While this applies mainly to income inequality in the United States, the same principles apply around the world. We need to create policies that improve the financial and educational quality of life for poor nations in Africa and Asia. Even Charles Kenny of Bloomberg Businessweek believes a little wealth redistribution and educational assistance for less fortunate nations is in order. If we could reduce poverty in Africa and Asia and stop supporting brutal dictators, then their citizens would become better educated and not be reliant on the prejudiced brainwashing of their priests and ministers, emirs and imams. Ignorance and apathy is the greatest weapon a dictator has, religious or otherwise.
Ending income inequality in the world will not be easy. In fact, I believe it will be impossible without a complete overhaul and restructuring of our society. The wealthy are simply too entrenched, too drunk on their money and power. Right now, we have a representative democracy on paper, but in practice our government is absolutely an oligarchy. The members of the Supreme Court are in place for life. Even most members of Congress are in place for life, simply because they have money and resources their opponents often lack. It takes a supreme mistake by a sitting Congressperson for them to be voted out of office. We vote them into office time and time again, then just sit by for two or four years while they call all the shots. We grumble and whine about the laws they pass that take away our freedoms, such as Citizens United and the Patriot Act, and then keeping voting for the same parties over and over. And honestly, moving our support to third parties won't solve the problem. The Green Party and Libertarians, in twenty years, would just become the new Democrats and Republicans. This system simply does not work, and needs to be replaced. It's better than North Korea or Russia, definitely, but that's like saying being struck by a parent is better than being molested by them. We need to take back control of the process, be more active in it, and make sure this disastrous system never, ever returns.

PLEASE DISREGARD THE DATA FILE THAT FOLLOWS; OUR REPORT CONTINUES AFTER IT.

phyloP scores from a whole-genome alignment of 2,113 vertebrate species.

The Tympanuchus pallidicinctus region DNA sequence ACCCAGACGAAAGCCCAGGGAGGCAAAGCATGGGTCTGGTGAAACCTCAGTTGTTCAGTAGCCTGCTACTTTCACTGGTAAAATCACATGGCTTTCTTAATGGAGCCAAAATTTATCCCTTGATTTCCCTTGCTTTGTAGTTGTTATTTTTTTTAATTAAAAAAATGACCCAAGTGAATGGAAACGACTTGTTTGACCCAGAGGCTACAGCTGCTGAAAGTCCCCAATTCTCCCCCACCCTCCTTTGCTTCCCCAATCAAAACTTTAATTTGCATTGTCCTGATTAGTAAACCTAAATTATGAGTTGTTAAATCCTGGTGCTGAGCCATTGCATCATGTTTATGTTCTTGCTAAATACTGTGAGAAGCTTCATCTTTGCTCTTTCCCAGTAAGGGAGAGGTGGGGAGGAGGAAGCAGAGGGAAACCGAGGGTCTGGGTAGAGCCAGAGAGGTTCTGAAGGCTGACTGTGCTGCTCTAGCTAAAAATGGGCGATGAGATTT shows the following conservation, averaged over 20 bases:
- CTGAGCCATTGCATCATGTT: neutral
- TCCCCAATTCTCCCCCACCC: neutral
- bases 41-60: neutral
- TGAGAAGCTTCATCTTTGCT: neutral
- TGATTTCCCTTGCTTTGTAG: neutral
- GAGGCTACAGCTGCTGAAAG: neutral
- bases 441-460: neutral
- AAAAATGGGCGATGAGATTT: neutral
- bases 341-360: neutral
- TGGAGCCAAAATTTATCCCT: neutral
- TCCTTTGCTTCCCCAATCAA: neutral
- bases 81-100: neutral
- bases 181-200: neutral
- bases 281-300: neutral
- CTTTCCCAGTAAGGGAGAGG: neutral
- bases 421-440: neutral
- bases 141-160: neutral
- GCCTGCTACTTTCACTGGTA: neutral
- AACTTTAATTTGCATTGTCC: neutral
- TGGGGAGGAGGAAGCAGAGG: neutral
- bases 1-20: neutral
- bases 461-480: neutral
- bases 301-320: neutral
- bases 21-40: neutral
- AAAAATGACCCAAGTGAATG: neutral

This is where demarchy comes in.
Demarchy, or lottocracy, is a system of government in which representatives are randomly selected from a pool of eligible candidates. Replacing our system with a demarchy-centered one will not be easy, at all. We can't just replace our governments with demarchies, we have to do the same with our businesses. Otherwise wealthy interests will always corrupt our governments. But if we take away the wealth, spread it across the world so everyone has a more or less equal amount, then there will be no wealthy interests. Having term limits for governmental and business leaders, I'm thinking two years and then booting them out, will prevent anyone from being in a position of leadership long enough to be corrupted by it.